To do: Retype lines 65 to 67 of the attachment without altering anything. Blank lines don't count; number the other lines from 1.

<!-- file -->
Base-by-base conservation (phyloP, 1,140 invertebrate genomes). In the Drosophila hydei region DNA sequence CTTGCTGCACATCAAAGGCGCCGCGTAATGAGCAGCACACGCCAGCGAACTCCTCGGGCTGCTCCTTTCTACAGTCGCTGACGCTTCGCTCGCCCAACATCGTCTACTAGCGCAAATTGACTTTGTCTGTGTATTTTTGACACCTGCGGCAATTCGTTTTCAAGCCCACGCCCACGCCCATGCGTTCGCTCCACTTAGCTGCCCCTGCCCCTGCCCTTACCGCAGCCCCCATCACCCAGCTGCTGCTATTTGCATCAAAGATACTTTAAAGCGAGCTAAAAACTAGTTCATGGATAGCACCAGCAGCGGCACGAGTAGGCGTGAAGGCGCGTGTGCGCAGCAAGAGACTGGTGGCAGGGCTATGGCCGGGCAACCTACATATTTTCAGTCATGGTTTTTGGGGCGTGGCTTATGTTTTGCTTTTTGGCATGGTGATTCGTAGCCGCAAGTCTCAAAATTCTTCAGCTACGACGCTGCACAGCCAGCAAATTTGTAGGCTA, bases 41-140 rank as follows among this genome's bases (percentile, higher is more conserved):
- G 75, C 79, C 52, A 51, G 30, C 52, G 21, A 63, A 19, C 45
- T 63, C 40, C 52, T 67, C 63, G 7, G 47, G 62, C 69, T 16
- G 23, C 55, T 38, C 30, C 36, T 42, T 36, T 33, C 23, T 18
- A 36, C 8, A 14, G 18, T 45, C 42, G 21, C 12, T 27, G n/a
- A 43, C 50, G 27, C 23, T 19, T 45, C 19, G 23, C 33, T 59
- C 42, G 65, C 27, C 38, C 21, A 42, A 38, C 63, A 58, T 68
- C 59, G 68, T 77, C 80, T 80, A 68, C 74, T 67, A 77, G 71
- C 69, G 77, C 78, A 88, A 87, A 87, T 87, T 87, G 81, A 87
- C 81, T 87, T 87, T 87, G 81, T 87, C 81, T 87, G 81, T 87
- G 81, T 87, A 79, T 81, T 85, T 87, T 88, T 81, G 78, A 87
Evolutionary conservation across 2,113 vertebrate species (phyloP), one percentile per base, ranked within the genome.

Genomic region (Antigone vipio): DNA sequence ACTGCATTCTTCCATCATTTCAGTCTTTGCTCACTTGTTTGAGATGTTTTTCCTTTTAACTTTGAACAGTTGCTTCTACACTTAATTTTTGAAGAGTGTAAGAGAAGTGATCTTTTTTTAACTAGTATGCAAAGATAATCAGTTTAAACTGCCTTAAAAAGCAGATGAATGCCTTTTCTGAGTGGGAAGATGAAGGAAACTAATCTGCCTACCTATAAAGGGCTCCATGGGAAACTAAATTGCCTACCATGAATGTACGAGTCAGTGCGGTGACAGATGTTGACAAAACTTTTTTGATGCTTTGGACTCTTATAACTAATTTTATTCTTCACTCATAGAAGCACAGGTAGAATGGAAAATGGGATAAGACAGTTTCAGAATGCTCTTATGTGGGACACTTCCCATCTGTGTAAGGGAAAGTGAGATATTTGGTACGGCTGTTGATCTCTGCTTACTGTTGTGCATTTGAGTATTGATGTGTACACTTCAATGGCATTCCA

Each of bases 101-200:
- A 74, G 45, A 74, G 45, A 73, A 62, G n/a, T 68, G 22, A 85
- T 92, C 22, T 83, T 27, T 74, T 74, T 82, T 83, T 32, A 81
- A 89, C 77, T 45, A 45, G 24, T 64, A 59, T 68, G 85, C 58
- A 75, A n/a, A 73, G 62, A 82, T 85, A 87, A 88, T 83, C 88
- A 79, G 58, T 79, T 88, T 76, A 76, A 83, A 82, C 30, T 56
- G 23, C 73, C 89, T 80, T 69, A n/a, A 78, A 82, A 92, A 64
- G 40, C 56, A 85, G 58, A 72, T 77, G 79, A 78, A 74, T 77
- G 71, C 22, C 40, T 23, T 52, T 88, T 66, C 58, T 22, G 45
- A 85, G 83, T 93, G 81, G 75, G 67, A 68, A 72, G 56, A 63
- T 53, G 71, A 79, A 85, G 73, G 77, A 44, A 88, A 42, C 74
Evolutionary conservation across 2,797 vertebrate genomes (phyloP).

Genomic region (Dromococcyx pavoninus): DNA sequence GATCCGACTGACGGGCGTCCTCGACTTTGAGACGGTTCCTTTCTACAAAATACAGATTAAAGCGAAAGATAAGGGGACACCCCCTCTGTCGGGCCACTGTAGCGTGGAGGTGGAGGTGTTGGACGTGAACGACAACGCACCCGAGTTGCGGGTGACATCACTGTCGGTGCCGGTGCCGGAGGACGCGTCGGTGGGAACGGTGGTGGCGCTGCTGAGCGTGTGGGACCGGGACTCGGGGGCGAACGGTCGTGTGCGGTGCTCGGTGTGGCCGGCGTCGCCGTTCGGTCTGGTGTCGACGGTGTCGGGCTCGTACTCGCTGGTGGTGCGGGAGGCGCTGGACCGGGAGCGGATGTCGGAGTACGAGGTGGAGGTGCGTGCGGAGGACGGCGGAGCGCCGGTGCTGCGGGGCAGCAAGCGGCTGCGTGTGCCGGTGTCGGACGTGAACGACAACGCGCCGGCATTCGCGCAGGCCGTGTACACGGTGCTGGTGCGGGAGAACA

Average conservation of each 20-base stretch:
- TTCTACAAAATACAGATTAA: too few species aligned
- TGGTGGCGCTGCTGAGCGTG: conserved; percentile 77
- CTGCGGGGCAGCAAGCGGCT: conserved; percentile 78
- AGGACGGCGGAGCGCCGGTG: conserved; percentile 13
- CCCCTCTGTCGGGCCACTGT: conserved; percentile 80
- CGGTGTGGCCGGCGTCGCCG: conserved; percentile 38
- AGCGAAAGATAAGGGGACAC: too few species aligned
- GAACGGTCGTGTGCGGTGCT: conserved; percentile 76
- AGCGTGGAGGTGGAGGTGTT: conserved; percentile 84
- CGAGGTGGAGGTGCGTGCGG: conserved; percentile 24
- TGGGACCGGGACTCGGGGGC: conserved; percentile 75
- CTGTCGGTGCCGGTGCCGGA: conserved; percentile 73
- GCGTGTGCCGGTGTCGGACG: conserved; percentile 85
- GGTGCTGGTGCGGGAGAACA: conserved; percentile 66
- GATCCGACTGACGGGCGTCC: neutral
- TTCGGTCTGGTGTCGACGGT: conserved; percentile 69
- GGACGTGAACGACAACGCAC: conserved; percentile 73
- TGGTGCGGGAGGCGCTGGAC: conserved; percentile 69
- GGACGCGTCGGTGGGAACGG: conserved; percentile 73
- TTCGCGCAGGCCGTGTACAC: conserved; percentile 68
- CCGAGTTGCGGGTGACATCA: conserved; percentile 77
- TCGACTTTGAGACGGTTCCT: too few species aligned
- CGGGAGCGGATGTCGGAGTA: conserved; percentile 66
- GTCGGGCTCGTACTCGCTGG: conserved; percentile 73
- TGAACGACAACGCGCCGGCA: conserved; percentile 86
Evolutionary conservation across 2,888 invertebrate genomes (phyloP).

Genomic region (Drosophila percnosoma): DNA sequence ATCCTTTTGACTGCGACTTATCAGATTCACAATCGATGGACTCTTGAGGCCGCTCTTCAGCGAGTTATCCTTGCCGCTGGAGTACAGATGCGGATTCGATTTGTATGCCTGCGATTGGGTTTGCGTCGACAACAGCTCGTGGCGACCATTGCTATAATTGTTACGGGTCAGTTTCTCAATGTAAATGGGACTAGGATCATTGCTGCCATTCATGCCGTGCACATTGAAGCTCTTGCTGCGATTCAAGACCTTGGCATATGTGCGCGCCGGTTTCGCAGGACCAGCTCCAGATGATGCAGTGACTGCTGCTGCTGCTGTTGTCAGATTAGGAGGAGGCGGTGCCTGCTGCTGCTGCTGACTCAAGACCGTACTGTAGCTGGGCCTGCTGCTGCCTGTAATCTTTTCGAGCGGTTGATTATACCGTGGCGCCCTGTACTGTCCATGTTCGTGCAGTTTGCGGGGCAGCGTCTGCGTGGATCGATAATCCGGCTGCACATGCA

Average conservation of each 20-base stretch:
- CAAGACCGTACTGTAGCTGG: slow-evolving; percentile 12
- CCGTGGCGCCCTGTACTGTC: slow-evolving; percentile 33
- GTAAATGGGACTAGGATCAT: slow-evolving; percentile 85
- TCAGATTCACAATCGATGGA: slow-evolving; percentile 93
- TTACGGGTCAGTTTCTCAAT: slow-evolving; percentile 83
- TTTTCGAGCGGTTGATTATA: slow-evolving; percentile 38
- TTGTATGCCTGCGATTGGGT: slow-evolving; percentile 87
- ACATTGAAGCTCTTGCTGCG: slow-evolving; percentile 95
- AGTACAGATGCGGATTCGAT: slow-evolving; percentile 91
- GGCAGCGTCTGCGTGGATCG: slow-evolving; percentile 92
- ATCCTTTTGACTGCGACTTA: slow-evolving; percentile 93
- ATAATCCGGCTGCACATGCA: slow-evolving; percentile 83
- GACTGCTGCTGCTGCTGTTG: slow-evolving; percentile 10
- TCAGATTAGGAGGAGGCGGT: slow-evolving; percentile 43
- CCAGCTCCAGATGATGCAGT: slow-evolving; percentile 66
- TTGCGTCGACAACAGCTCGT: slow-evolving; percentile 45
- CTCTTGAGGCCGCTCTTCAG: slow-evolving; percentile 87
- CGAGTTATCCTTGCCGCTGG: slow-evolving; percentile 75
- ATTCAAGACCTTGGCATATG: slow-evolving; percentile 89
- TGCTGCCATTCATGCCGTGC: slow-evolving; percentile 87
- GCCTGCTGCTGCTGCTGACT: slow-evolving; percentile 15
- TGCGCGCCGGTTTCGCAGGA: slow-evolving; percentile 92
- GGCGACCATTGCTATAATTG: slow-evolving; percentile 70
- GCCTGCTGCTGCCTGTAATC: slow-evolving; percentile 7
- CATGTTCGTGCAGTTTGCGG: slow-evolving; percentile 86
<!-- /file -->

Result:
- GGCAGCGTCTGCGTGGATCG: slow-evolving; percentile 92
- ATCCTTTTGACTGCGACTTA: slow-evolving; percentile 93
- ATAATCCGGCTGCACATGCA: slow-evolving; percentile 83